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Frankenstein (1931) More at IMDbPro »

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Frankenstein -- Boris Karloff is the screen's most memorable creature in the story of Dr. Frankenstein, who tampers with life and death when he pieces together salvaged body parts to create a human monster.
Frankenstein -- Horror classic in which an obsessed scientist assembles a living being from parts of exhumed corpses.
Frankenstein -- Clip: It's Alive


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Popularity: ?
Down 53% in popularity this week. See why on IMDbPro.
John L. Balderston (based upon the composition by)
Mary Shelley (from the novel by)
View company contact information for Frankenstein on IMDbPro.
Release Date:
21 November 1931 (USA) See more »
The Man Who Made A Monster! See more »
An obsessed scientist assembles a living being from parts of exhumed corpses. Full summary » | Full synopsis »
Plot Keywords:
3 wins & 2 nominations See more »
User Reviews:
Whale's First Masterpiece See more (520 total) »


  (in credits order) (verified as complete)

Colin Clive ... Henry Frankenstein

Mae Clarke ... Elizabeth

John Boles ... Victor Moritz

Boris Karloff ... The Monster (as ?)
Edward Van Sloan ... Doctor Waldman
Frederick Kerr ... Baron Frankenstein

Dwight Frye ... Fritz

Lionel Belmore ... The Burgomaster
Marilyn Harris ... Little Maria
rest of cast listed alphabetically:
Ted Billings ... Villager (uncredited)
Mae Bruce ... Screaming Maid (uncredited)
Jack Curtis ... Villager (uncredited)

Arletta Duncan ... Bridesmaid (uncredited)
William Dyer ... Gravedigger (uncredited)

Francis Ford ... Hans (uncredited)

Soledad Jiménez ... Mourner (uncredited)

Carmencita Johnson ... Little Girl (uncredited)
Seessel Anne Johnson ... Little Girl (uncredited)
Margaret Mann ... Mourner (uncredited)
Michael Mark ... Ludwig (uncredited)

Pauline Moore ... Bridesmaid (uncredited)
Inez Palange ... Villager (uncredited)

Paul Panzer ... Mourner at Gravesite (uncredited)

Cecilia Parker ... Maid (uncredited)
Rose Plumer ... Villager (uncredited)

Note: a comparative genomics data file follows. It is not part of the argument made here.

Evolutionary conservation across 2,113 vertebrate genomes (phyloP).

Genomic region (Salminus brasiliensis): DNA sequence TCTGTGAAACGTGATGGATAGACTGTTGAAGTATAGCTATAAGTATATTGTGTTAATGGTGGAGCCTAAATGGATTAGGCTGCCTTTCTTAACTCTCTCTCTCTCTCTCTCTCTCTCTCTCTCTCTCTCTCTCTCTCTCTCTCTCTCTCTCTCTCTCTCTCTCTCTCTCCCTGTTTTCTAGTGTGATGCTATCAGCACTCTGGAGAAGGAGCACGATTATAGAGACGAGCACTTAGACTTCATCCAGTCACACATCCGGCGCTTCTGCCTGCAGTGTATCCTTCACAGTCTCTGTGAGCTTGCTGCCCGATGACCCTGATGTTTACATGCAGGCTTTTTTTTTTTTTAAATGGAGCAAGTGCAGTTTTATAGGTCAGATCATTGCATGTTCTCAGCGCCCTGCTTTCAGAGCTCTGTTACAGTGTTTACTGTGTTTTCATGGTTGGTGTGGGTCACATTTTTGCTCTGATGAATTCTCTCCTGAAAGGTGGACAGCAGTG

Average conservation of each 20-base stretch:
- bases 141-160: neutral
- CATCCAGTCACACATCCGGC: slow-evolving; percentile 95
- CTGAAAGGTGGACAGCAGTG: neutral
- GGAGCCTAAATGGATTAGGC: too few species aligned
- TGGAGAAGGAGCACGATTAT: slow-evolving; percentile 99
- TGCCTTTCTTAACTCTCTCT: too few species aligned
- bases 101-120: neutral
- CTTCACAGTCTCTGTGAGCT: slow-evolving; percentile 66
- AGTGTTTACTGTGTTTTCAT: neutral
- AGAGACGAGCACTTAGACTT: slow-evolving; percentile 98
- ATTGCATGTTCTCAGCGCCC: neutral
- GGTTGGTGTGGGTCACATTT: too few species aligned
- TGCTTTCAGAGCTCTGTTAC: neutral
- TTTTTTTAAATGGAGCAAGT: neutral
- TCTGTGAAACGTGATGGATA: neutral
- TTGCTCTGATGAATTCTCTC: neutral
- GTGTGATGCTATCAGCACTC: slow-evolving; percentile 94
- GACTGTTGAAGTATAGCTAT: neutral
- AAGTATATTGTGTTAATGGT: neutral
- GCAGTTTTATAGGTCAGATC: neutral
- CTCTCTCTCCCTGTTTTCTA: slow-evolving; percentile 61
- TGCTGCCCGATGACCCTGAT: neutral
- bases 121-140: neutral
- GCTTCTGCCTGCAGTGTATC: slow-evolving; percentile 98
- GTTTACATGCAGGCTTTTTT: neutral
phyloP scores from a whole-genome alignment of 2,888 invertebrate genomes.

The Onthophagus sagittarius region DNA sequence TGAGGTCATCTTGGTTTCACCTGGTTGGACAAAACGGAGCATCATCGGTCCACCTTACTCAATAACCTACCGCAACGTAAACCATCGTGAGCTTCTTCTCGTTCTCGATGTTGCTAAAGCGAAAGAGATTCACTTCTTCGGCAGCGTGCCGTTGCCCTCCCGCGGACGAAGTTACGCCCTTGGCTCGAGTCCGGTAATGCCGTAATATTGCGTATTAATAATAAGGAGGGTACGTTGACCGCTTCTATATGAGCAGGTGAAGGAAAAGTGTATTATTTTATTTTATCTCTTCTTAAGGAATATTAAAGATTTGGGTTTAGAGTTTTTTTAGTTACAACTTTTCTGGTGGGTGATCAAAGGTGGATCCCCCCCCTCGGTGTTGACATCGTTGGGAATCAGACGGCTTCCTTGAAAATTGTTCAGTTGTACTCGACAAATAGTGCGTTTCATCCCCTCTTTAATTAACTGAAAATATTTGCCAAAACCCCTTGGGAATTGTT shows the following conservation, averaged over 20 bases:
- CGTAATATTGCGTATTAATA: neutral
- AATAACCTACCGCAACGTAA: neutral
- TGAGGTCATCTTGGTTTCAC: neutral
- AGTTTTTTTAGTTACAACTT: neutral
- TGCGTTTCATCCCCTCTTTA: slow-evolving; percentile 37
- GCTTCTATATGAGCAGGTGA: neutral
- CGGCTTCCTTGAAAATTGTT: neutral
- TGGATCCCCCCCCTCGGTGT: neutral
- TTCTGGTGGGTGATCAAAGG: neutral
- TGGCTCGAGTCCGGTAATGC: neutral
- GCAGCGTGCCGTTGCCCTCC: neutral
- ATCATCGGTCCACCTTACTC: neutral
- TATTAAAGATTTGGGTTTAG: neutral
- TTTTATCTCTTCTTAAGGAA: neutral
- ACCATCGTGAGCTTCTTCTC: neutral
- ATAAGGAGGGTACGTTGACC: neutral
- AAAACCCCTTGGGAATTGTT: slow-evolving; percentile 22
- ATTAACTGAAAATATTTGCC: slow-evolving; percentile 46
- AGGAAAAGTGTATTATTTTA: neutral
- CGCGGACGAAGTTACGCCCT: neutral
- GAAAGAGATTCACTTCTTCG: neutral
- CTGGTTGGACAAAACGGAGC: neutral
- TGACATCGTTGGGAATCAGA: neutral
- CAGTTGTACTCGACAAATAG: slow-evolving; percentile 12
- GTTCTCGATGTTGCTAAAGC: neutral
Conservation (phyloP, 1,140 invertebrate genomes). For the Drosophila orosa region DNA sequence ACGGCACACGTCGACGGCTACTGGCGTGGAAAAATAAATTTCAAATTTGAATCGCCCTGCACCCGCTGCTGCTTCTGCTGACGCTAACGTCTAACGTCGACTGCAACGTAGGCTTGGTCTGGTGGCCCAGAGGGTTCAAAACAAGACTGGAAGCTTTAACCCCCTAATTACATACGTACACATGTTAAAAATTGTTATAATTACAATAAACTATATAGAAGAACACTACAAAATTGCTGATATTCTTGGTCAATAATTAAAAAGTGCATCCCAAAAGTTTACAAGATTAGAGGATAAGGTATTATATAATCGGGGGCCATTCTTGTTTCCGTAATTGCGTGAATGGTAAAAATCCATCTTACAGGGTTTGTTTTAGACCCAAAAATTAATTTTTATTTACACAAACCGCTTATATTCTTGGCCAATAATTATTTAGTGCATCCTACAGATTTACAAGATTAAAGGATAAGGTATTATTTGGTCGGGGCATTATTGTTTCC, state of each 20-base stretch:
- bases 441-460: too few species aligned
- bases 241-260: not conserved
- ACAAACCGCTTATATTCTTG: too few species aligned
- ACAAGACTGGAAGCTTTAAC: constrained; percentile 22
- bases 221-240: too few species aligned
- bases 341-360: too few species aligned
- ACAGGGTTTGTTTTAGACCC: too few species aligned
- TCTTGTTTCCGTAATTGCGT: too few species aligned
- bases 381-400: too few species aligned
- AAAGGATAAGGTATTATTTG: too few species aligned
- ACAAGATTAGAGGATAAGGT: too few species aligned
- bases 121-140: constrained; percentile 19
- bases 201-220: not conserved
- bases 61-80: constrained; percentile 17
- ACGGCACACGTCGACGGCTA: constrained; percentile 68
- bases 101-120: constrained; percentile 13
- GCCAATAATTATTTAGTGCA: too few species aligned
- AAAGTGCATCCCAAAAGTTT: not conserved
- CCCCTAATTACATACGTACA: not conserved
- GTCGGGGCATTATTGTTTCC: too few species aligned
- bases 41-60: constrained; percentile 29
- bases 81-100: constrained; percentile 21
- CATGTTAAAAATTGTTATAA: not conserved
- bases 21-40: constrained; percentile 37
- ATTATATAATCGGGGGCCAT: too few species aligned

Cecil Reynolds ... Waldman's Secretary (uncredited)
Ellinor Vanderveer ... Medical Student (uncredited)

Directed by
James Whale 
Writing credits
John L. Balderston (based upon the composition by)

Mary Shelley (from the novel by) (as Mrs. Percy B. Shelley)

Peggy Webling (adapted from the play by)

Garrett Fort (screen play) &
Francis Edward Faragoh (screen play)

Richard Schayer (scenario editor)

Robert Florey  contributor to treatment (uncredited)
John Russell  contributor to screenplay construction (uncredited)

Produced by
E.M. Asher .... associate producer
Carl Laemmle Jr. .... producer
Original Music by
Bernhard Kaun (uncredited)
Cinematography by
Arthur Edeson 
Paul Ivano (uncredited)
Film Editing by
Clarence Kolster (film editor)
Art Direction by
Charles D. Hall 
Makeup Department
Pauline Eells .... wig maker (uncredited)
Jack P. Pierce .... makeup artist (uncredited)
Jack P. Pierce .... makeup designer (uncredited)
Second Unit Director or Assistant Director
Joseph A. McDonough .... assistant director (uncredited)
Art Department
Ed Keyes .... property master (uncredited)
Herman Rosse .... set designer (uncredited)
Sound Department
C. Roy Hunter .... recording supervisor
William Hedgcock .... sound recordist (uncredited)
Special Effects by
Franz Dallons .... props (uncredited)
Oscar Dallons .... props (uncredited)
Paul Dallons .... props (uncredited)
John P. Fulton .... special effects (uncredited)
Ken Strickfaden .... special electrical properties (uncredited)
Visual Effects by
Brian J. McNamara .... digital restoration artist (remastered version)
Cleo E. Baker .... minatures (uncredited)
Camera and Electrical Department
Sherman Clark .... still photographer (uncredited)
Jack Eagan .... assistant camera (uncredited)
Jack Freulich .... still photographer (uncredited)
Alan Jones .... second camera (uncredited)
George Trafton .... assistant camera (uncredited)
Costume and Wardrobe Department
Mae Bruce .... wardrobe assistant (uncredited)
Editorial Department
Maurice Pivar .... supervising film editor (as Maurice E. Pivar)
Music Department
David Broekman .... musical director (uncredited)
Gilbert Kurland .... music supervisor (uncredited)
Other crew
Carl Laemmle .... presenter
Carl Laemmle .... president: Universal Pictures Corp.
Frank Graves .... electrical effects assistant (uncredited)
Raymond Lindsay .... electrical effects (uncredited)
Robert Livingston .... double: Colin Clive, closing distant shot (uncredited)
Cecil Reynolds .... medical consultant (uncredited)
Gerald L.G. Sampson .... technical advisor (uncredited)
Crew verified as complete

Production CompaniesDistributorsOther Companies

Additional Details

Also Known As:
70 min
Aspect Ratio:
1.37 : 1 See more »
Sound Mix:
Mono (Western Electric Sound System)
Argentina:13 | Australia:M | Brazil:12 | Canada:PG (Manitoba/Ontario) | Canada:G (Quebec) | Canada:(Banned) (Quebec) (original rating) | Finland:K-15 (2004) | Germany:16 | Iceland:16 | Norway:16 (video rating) | Singapore:PG | South Korea:12 | Spain:13 | Sweden:11 | UK:A (original rating) (cut) | UK:PG (video rating) (2002) | UK:PG (video rating) (1986) (cinema version) (cut) | USA:Not Rated (DVD Rating) | USA:TV-PG (TV rating) | USA:Approved (certificate #3809-R re-release)

Did You Know?

Technically not conceived as a "horror" movie, since the term "horror" as a film genre was first used in 1934.See more »
Continuity: When Frankenstein is thrown from the windmill, his body hits the wind wheel driving it to rotate anti-clockwise. In the next shot it rotates clockwise again.See more »
[first lines]
Dr. Henry Frankenstein:Down! Down, you fool!